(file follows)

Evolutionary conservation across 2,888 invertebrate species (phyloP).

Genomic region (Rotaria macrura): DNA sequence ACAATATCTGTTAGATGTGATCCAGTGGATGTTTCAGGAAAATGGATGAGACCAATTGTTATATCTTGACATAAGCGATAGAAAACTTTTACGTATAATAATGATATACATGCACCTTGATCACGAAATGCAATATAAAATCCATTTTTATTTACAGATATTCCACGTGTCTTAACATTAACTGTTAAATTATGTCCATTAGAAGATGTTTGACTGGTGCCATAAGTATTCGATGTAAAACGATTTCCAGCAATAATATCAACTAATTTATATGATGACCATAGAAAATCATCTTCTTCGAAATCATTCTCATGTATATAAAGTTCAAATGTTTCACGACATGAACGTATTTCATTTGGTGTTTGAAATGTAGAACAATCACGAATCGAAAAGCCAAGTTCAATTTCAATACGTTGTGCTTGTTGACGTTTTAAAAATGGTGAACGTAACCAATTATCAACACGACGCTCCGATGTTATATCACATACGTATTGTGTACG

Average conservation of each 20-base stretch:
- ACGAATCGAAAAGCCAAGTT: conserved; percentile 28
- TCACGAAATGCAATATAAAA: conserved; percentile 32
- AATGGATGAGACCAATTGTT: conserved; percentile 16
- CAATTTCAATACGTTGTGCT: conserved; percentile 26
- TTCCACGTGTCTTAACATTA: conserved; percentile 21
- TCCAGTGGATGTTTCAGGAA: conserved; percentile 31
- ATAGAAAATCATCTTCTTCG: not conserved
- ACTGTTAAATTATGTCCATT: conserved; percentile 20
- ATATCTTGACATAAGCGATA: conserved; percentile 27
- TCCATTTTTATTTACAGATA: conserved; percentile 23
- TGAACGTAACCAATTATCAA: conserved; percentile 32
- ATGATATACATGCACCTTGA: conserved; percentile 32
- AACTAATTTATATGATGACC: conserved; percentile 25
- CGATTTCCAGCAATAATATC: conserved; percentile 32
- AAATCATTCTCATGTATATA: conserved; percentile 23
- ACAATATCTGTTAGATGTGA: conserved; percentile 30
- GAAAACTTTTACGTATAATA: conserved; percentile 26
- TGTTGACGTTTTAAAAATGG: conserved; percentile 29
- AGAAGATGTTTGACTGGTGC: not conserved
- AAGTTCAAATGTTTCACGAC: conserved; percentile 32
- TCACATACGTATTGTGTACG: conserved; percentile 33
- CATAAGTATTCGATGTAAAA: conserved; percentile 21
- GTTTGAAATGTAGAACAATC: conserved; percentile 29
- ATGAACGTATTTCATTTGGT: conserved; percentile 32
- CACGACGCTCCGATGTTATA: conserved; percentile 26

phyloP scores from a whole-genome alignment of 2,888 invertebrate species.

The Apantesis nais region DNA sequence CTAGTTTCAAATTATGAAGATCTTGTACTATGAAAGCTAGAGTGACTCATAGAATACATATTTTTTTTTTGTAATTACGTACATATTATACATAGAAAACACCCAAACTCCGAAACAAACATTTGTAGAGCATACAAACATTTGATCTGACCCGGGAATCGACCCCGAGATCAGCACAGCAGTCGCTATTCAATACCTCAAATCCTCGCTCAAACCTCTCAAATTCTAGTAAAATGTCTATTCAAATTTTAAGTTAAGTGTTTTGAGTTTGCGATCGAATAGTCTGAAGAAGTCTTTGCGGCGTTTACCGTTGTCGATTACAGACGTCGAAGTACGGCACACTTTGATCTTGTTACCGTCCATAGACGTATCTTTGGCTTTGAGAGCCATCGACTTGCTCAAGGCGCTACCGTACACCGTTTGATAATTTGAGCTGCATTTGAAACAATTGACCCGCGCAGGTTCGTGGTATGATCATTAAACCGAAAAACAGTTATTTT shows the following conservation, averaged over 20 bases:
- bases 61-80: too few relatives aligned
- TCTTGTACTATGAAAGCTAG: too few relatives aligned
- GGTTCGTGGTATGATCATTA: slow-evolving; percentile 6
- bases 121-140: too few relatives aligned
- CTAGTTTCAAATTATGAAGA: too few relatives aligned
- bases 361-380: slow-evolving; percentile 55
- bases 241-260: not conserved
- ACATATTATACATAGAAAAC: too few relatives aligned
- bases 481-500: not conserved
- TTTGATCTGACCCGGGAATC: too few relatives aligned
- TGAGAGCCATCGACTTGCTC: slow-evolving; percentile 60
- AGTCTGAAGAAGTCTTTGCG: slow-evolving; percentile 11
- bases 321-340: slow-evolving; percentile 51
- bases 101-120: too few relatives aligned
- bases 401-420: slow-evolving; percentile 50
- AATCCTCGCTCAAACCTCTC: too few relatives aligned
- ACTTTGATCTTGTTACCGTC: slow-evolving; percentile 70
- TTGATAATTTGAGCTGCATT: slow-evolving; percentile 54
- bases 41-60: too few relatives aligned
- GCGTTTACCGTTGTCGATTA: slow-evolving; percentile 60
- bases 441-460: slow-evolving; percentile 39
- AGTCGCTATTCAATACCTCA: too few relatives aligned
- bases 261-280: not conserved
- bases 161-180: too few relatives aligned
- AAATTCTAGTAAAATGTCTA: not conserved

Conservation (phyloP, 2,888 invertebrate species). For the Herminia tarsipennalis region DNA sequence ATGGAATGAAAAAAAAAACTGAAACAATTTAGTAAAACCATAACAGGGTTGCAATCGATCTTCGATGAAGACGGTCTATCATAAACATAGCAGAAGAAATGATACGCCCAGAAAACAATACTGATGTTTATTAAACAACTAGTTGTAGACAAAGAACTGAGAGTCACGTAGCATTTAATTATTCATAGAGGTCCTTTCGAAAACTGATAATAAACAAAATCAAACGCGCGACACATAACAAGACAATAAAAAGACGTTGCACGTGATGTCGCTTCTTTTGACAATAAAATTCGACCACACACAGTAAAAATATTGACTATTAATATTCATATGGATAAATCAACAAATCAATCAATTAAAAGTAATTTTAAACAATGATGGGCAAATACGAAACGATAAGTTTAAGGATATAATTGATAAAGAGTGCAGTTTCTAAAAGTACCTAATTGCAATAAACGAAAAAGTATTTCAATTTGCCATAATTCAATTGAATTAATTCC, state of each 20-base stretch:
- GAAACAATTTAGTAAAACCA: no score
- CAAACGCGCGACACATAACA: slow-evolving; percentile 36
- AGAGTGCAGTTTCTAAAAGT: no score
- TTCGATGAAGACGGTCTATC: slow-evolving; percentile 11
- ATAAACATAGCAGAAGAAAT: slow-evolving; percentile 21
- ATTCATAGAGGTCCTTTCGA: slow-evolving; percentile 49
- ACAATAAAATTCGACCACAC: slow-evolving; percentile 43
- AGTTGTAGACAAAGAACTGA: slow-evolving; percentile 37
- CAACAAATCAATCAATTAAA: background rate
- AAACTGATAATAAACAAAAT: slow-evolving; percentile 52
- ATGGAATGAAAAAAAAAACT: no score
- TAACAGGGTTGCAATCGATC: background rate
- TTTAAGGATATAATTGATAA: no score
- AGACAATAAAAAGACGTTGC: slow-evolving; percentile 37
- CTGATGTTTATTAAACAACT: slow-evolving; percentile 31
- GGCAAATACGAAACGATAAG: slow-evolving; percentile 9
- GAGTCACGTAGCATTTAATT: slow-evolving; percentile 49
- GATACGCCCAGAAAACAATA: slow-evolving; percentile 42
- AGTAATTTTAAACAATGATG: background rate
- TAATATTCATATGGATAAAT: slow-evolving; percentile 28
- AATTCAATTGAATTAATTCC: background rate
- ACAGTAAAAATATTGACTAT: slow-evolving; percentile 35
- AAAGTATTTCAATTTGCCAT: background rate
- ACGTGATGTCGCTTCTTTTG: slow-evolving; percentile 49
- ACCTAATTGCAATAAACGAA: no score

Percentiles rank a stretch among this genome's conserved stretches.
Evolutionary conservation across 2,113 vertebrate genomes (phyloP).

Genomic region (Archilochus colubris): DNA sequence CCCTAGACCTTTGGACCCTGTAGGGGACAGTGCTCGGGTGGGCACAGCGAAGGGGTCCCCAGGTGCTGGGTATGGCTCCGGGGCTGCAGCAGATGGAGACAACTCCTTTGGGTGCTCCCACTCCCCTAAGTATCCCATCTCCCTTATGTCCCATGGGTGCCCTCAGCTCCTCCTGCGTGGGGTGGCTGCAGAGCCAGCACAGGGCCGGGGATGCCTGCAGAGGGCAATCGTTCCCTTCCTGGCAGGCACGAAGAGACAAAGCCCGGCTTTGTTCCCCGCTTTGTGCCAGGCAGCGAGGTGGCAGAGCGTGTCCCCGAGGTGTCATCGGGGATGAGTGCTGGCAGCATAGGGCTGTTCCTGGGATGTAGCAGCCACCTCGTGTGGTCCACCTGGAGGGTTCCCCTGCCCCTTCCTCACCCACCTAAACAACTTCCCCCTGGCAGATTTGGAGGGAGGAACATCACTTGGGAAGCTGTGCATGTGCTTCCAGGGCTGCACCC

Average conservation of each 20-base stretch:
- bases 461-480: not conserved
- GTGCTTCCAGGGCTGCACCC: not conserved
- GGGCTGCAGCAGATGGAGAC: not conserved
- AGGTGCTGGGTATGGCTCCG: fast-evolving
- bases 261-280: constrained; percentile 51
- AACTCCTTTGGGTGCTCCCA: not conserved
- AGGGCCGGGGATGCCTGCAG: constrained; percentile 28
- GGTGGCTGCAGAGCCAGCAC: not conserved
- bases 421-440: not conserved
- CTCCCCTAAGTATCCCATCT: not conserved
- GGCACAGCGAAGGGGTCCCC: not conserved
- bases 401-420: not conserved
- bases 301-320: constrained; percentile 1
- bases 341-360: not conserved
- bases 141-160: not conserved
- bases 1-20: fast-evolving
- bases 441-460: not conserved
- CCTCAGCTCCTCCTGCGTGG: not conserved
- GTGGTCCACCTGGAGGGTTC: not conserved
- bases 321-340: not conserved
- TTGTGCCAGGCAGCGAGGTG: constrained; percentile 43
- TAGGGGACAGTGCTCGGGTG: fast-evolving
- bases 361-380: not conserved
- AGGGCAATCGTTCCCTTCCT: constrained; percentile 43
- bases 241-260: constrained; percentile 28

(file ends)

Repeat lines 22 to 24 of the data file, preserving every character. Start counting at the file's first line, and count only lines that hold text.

- AGAAGATGTTTGACTGGTGC: not conserved
- AAGTTCAAATGTTTCACGAC: conserved; percentile 32
- TCACATACGTATTGTGTACG: conserved; percentile 33